Canal front homes are subject to some of the same hazards as beachfront property - such as their relative proximity to water in case of a hurricane. I think we heard just a few too many "we only had 3 feet of water during Ivan" to convince us that we wanted to be on higher ground.
Forgive me if my assessment of canal homes sounds a bit negative - I am obviously not the type of person that would love a canal home for its inherent advantage - access to water. And in that regard I am definitely out of step with where the market is. Canal-front property has a very exclusive character to it, and some of the most beautiful homes on the island can be found on canals. And as I alluded to before, canal living is great if you love boating, because you literately walk into your backyard and you can take your boat out on the ocean, which of course you cannot do if you live further inland. For quite a few people, this is still a big attraction, and of course, somewhat of a status symbol. Say you live in Governor's Harbour and people right away have a very definite picture of you. Sort of like saying you are from Winnipeg's Tuxedo or Toronto's Rosedale .....
For an idea of what such a home looks like (and sells for), here is a link to a Cayman real estate website.
Inland near town
That's where we ended up! We ran the gamut from absolutely having to live on the water to canal front homes to sitting down one day and deciding that living inland made the most practical sense for us. This is incidentally where a lot of Caymanians live (it's a real mix of expats and Caymanians actually), and there are very many beautiful properties not too far from the ocean. In our case, our planning was driven by the need to be near schools (so we would not need two cars or an elaborate driving schedule) and something else we learned as we toured all the other houses - you want to be on high ground. So we searched for a home that was not only close to town but also on high ground. There is a ridge that runs through the southern part of the island, which is about 15-16 feet at its highest point, and that's where we chose to settle. Our thinking was confirmed during our first hurricane experience (Gustav in late August 2008), when everyone parked on our road, trying to make sure their cars would not be flooded (which was never an issue as it turned out, but more on that later).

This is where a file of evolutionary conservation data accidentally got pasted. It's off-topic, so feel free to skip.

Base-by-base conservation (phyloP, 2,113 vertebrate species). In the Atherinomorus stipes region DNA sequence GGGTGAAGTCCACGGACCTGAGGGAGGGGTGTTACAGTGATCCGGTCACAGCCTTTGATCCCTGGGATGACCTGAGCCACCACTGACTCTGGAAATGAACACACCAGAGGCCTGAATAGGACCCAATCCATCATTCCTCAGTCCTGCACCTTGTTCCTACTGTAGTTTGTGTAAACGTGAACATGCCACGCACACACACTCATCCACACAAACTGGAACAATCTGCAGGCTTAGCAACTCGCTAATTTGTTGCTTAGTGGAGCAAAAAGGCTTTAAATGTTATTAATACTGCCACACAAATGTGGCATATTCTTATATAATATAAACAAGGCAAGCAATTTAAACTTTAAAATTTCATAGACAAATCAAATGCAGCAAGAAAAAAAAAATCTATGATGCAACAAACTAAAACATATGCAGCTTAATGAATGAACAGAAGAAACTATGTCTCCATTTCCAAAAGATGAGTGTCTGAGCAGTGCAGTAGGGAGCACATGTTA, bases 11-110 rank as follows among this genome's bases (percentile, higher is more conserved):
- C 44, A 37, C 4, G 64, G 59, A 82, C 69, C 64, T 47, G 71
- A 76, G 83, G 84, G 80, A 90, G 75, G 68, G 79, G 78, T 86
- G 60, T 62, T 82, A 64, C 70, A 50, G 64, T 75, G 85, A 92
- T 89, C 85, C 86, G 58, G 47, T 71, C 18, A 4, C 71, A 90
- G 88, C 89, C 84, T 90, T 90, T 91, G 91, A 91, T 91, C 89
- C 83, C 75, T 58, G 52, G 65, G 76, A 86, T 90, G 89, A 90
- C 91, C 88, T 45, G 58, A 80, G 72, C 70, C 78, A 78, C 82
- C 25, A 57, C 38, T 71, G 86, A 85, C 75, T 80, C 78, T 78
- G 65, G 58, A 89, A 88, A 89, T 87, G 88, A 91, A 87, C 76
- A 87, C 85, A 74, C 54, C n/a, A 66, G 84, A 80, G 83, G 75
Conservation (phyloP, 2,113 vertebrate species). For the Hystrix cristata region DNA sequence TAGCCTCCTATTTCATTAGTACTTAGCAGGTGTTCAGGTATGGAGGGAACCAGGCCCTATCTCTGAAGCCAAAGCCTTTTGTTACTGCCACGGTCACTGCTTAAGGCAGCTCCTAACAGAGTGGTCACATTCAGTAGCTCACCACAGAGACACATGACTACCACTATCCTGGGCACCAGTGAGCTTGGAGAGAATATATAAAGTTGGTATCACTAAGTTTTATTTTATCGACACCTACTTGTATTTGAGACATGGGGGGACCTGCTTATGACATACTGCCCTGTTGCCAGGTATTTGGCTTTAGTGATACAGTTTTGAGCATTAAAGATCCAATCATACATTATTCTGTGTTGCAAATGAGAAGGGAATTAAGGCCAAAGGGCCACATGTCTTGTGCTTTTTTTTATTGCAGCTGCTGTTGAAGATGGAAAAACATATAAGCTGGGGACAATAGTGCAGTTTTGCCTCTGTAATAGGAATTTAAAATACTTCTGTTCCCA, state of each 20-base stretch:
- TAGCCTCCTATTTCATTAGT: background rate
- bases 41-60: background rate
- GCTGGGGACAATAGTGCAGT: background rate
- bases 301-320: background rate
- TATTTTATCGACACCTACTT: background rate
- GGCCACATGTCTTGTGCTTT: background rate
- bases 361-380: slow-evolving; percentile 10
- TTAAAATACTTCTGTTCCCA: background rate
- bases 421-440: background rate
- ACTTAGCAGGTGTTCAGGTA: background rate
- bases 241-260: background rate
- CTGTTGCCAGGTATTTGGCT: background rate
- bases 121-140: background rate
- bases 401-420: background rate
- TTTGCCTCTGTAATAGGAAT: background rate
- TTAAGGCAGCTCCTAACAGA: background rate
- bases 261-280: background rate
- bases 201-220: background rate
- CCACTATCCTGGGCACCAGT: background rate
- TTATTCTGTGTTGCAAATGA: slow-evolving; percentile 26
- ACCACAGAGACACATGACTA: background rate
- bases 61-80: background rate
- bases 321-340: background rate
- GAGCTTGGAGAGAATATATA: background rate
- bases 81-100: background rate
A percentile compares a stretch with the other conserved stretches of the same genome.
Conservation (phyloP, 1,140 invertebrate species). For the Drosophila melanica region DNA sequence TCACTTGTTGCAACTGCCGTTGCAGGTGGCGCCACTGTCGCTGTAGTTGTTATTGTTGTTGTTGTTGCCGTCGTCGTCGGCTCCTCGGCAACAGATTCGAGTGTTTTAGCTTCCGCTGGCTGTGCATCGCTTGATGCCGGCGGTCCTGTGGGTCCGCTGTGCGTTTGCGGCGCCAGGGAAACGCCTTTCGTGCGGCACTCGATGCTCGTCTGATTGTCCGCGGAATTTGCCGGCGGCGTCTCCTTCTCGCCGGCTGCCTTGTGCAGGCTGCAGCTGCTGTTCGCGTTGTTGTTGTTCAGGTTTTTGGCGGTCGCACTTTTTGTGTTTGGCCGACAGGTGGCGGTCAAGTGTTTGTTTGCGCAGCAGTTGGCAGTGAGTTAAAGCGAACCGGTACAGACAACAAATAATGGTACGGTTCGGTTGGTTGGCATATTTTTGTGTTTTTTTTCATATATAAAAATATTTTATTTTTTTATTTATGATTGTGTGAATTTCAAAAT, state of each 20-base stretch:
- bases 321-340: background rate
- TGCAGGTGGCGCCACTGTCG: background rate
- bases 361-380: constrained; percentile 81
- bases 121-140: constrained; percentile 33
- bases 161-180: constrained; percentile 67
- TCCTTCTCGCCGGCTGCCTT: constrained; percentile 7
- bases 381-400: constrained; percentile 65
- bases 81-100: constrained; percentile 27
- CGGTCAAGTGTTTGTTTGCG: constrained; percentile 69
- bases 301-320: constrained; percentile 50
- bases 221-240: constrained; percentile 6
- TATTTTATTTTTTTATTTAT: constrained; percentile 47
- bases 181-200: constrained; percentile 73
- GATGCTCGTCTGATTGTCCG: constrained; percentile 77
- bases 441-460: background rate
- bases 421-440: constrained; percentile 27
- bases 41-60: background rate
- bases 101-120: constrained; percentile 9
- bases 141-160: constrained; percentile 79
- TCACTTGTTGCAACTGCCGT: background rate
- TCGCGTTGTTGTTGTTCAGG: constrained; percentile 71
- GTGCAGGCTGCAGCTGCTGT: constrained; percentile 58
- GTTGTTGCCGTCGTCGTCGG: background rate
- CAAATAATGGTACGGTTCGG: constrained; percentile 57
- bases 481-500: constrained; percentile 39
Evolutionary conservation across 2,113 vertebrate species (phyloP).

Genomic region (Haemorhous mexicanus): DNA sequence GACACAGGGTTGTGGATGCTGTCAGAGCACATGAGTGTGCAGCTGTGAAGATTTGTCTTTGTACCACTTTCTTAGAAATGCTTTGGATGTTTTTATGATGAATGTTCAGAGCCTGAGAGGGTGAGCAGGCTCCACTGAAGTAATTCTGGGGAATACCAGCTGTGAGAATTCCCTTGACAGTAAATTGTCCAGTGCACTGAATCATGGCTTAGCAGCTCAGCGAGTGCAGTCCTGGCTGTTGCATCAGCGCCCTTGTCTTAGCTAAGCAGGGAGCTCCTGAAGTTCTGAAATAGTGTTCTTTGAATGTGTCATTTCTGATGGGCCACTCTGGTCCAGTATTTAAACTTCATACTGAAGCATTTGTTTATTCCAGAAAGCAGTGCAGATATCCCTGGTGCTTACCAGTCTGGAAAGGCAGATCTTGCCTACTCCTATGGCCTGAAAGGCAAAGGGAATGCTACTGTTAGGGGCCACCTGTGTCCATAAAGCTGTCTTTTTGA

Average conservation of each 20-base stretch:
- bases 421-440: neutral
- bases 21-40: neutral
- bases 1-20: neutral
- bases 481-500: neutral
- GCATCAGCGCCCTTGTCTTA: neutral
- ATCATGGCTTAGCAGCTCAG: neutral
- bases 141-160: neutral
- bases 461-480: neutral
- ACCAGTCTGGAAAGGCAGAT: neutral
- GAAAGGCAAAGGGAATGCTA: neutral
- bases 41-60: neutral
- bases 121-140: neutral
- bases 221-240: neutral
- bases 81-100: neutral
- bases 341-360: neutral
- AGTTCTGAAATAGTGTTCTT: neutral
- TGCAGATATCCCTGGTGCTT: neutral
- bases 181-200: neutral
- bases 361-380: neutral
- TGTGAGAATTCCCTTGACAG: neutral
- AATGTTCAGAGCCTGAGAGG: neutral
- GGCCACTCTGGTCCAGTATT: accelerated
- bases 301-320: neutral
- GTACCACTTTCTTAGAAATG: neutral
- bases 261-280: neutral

Living inland has its advantages, although it would not be for you if you absolutely have to have immediate access to your boat and water or you need to hear the sound of the waves every day. And one other issue - you don't get the nice breeze you get on the ocean, which is a definite plus for oceanfront properties. In the interior (i.e. anything more than 500 metres off the ocean) it can get quite stifling during the hot summer months, as we found out. But prices are very reasonable, and many of the yards are very spacious and absolutely beautiful. Here is a picture of our backyard (or actually about half of our backyard):
Here is a picture of the front of the house:
And another shot of the backyard, this time facing the street:
And speaking of the street - here is the street. The first photo points towards the end of the street (away from the ocean):
The other side of the road, leading to Walker's road (the container is ours, this picture was taken on the day the container arrived and we were getting ready to unload it).
And last but definitely not least - Savannah and environs
I loved Savannah. Or should I say, I loved certain things about Savannah. Having grown up on a farm, there was something about the natural beauty and certain ruggedness of this area that really appealed to me. As I mentioned to someone once - it is a bit like the Interlake except with palm trees. And I always loved the Interlake! The soil is loamy, almost reddish, and the shore is hard and rugged, looking more like a lava field with fossils abound. This is not the place to stretch out your towel unless you are training to become a fakir.....but it makes for great photography, doesn't it?
Houses here are considerably cheaper due to the distance from town, and there are a number of very lovely developments. Plus, a lot of Savannah is on fairly high ground, an added benefit. The one drawback, as you may have guessed, is the distance from town. Of course, coming from a part in Canada where driving to work for an hour was the norm, it seems a joke that driving 20 minutes would be considered a 'commute', but down here it is. And when traffic does back up, that 20 minutes can also quite easily turn into one hour, although that would also apply to someone commuting into downtown from West Bay of course. Nevertheless, Savannah is still considered a fair distance from all the happening places, and when you have children in school, it definitely makes for a demanding driving schedule, something we were not prepared to do.